READ: Indigenous Photographer Diego Huerta’s Photos Of Oaxaca’s Indigenous People Celebrates Their Beauty

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Yes, Someone Created An Actual Honest To God 108-Foot Vulva Statue In Brazil

Fierce

Yes, Someone Created An Actual Honest To God 108-Foot Vulva Statue In Brazil

BUDA MENDES / GETTY IMAGES

There’s no denying the fact that the female form, and it’s bits, in particular, have inspired artwork the world over. Tarsila do Amaral was inspired by it. Frida Kahlo and artists like Zilia Sánchez and Marta Minujín too. Women’s bodies are inspired and so they inspire. Still, a recent unveiling of vulva artwork has become so controversial and made people so besides themselves that it seems many have forgotten these truths about our bodies.

Over the weekend, Brazilian visual artist Juliana Notari revealed her latest sculptureDiva, on a hillside at Usina del Arte. The art park is located in the Brazilian state of Pernambuco and is described by Notari as “a massive vulva / wound excavation.”

The massive sculpture created on the hillside located in northeastern Brazil features a bright pink vulva and has fueled what is being described as a cultural war.

Notari created Diva, a colorful 108-foot concrete and resin sculpture on the site of a former sugar mill. The mill was converted into an open-air museum in Pernambuco state. Last week, when Notari debuted the installation she revealed it was meant to depict both a vulva and a wound while questioning the relationship between nature and culture in a “phallocentric and anthropocentric society.”

“These issues have become increasingly urgent today,” Notari wrote in a post shared to her Facebook page which was shared alongside a series of photos of the sculpture. According to NBC, it took a team of 20 artisans 11 months to build the entire concept.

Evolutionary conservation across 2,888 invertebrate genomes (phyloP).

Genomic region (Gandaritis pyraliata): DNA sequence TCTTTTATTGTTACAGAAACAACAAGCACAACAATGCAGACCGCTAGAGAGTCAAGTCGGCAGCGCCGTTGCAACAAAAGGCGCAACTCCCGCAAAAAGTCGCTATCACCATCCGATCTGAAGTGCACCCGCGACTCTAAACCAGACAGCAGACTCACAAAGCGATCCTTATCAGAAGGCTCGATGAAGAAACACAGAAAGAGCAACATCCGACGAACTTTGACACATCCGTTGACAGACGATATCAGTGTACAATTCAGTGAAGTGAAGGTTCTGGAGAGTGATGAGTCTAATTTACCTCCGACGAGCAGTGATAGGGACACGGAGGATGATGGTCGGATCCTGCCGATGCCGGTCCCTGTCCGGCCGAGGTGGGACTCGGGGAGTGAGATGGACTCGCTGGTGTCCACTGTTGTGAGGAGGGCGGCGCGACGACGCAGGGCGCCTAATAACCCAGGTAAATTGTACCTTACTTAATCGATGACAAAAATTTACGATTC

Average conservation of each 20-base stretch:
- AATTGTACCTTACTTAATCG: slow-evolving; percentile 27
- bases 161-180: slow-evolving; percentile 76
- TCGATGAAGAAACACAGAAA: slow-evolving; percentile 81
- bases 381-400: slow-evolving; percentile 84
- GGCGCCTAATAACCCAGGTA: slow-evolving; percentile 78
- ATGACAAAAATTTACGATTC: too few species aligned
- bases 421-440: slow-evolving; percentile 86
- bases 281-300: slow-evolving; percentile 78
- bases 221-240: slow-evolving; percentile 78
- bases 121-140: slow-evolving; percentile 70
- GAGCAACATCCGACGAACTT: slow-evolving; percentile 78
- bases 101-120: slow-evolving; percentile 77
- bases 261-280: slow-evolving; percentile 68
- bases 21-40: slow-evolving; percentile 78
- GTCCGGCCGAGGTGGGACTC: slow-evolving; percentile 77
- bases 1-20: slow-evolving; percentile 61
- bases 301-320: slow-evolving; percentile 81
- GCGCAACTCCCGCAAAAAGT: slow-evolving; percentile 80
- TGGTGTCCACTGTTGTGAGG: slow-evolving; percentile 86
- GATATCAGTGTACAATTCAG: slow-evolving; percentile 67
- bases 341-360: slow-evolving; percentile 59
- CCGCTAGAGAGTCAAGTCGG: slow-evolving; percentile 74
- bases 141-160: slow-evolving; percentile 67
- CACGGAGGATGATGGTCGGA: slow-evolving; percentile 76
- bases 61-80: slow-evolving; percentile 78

No surprise, the piece of art sparked a wave of controversy on social media, with critics and supports debating its message and significance.

Over 25,000 users have commented on Notari’s Facebook post so far including leftists and conservatives. On the far-right, supporters of President Jair Bolsonaro have also been vocal about their views of the product.

“With all due respect, I did not like it. Imagine me walking with my young daughters in this park and them asking … Daddy, what is this? What will I answer?” one user wrote in the Facebook section of the post.

“With all due respect, you can teach your daughters not to be ashamed of their own genitals,” a woman replied.

Olavo de Carvalho, an advisor to Bolsonaro, vulgarly criticized the piece on Twitter.

Notari, whose previous work has been displayed at various galleries explained on her Facebook page that she created the piece to comment on gender issues in general.

“In Diva, I use art to dialogue with…gender issues from a female perspective combined with a cosmopocentric and anthropocentric western society,” Notari shared on her post to Facebook. “Currently these issues have become increasingly urgent. After all, it is by changing perspective of our relationship between humans and nonhuman, that will allow us to live longer on that planet and in a less unequal and catastrophic society.”